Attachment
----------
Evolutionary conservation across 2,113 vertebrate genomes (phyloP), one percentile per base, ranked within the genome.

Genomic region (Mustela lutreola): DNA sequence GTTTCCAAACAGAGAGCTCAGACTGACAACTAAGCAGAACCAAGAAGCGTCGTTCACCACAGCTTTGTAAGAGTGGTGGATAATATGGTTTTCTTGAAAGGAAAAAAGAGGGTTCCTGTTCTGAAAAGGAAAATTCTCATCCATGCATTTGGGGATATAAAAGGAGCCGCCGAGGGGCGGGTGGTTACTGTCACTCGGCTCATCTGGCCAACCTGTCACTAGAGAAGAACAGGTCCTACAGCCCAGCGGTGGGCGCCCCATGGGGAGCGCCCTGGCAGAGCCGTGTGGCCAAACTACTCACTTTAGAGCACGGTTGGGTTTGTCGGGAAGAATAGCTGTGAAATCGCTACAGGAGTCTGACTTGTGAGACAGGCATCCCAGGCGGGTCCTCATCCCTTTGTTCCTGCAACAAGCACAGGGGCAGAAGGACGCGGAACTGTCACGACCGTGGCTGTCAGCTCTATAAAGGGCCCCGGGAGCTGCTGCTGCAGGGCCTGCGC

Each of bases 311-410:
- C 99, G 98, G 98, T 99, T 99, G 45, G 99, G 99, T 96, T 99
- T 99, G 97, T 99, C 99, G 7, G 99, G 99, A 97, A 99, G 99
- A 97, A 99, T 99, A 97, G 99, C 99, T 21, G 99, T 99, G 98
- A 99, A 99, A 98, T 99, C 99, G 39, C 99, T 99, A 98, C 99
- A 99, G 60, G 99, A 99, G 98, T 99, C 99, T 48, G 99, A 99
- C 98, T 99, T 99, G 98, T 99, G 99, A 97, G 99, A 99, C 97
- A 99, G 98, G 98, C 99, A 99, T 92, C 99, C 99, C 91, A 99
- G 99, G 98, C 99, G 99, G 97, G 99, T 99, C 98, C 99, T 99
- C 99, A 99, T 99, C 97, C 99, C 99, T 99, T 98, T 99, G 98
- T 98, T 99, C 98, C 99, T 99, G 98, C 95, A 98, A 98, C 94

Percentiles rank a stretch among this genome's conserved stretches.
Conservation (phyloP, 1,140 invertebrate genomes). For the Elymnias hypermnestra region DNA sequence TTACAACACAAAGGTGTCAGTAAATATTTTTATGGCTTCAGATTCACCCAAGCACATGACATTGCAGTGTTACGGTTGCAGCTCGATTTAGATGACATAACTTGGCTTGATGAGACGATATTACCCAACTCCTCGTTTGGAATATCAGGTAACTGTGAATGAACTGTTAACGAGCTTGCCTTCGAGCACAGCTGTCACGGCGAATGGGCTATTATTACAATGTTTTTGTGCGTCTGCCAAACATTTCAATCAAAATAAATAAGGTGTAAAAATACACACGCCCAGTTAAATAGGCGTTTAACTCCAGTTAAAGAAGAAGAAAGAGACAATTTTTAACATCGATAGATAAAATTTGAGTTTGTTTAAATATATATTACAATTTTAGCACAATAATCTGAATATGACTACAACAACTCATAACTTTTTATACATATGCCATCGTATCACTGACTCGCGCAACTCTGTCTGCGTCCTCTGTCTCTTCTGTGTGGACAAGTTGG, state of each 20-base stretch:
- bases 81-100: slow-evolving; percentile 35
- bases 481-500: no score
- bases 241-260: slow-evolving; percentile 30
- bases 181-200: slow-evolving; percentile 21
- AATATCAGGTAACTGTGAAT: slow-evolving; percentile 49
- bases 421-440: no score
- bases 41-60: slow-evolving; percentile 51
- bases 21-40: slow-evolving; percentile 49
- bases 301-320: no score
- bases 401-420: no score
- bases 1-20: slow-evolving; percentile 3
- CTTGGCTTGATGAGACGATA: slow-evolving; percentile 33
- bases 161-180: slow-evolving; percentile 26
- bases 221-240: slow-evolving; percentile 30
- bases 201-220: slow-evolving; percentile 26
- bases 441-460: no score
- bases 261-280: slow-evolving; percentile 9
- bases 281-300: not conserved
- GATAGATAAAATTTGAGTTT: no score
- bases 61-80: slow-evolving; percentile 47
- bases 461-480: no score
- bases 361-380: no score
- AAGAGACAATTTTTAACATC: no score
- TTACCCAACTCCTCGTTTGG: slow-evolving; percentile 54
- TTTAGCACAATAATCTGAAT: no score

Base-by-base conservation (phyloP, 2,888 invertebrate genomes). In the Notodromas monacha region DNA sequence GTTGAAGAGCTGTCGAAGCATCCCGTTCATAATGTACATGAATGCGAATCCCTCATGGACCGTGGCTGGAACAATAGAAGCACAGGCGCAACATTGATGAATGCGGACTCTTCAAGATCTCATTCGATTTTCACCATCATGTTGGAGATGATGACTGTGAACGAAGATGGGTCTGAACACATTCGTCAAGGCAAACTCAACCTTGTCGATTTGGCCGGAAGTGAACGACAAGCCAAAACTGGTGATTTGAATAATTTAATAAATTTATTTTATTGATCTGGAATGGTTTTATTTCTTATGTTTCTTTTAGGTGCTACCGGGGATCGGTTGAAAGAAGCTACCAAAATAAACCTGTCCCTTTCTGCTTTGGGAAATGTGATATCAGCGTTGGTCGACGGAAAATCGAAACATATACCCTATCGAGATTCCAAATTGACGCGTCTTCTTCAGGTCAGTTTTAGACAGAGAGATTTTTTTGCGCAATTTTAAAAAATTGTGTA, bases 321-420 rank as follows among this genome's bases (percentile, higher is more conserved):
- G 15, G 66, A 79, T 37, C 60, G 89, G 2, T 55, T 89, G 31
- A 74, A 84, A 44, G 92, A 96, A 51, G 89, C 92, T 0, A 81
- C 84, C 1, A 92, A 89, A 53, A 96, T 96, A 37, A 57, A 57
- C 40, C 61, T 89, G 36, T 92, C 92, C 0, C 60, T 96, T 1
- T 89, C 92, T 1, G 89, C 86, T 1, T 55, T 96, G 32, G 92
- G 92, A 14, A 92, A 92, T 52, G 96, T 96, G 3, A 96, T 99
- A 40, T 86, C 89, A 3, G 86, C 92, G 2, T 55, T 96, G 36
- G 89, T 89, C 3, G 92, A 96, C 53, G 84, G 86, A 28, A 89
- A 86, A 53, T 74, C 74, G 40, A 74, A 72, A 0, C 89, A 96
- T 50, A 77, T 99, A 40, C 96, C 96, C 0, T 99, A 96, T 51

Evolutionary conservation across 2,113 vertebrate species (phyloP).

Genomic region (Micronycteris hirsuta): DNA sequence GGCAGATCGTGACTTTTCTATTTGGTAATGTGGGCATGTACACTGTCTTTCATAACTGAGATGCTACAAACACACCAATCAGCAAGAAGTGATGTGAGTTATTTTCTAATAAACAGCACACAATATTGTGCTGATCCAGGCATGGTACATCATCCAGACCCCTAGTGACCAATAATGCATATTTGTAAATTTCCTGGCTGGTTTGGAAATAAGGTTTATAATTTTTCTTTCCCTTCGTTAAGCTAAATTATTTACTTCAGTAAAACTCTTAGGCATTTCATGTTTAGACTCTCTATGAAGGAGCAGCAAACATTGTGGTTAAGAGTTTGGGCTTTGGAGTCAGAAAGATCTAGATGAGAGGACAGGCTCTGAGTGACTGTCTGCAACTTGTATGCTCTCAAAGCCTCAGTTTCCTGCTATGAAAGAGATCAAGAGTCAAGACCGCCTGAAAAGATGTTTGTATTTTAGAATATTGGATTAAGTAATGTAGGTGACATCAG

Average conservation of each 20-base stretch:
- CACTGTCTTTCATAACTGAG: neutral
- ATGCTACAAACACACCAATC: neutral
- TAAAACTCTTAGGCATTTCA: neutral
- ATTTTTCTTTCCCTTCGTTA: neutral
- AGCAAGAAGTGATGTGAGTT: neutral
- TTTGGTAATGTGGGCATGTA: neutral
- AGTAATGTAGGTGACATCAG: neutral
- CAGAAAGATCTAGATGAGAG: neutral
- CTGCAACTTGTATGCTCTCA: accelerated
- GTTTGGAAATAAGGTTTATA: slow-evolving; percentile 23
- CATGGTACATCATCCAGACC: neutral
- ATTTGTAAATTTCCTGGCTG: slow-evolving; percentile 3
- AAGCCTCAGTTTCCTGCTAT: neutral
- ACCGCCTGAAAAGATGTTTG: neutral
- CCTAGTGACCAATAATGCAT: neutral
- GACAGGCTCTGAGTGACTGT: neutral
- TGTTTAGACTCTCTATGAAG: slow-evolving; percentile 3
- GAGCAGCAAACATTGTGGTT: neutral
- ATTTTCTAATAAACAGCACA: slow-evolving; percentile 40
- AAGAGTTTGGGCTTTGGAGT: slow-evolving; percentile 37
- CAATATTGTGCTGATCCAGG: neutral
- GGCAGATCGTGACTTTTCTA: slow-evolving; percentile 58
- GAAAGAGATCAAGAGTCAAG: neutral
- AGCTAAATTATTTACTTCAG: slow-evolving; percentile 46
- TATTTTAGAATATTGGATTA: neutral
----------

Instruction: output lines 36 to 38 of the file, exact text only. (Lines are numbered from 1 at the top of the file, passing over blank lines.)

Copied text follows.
- bases 461-480: no score
- bases 361-380: no score
- AAGAGACAATTTTTAACATC: no score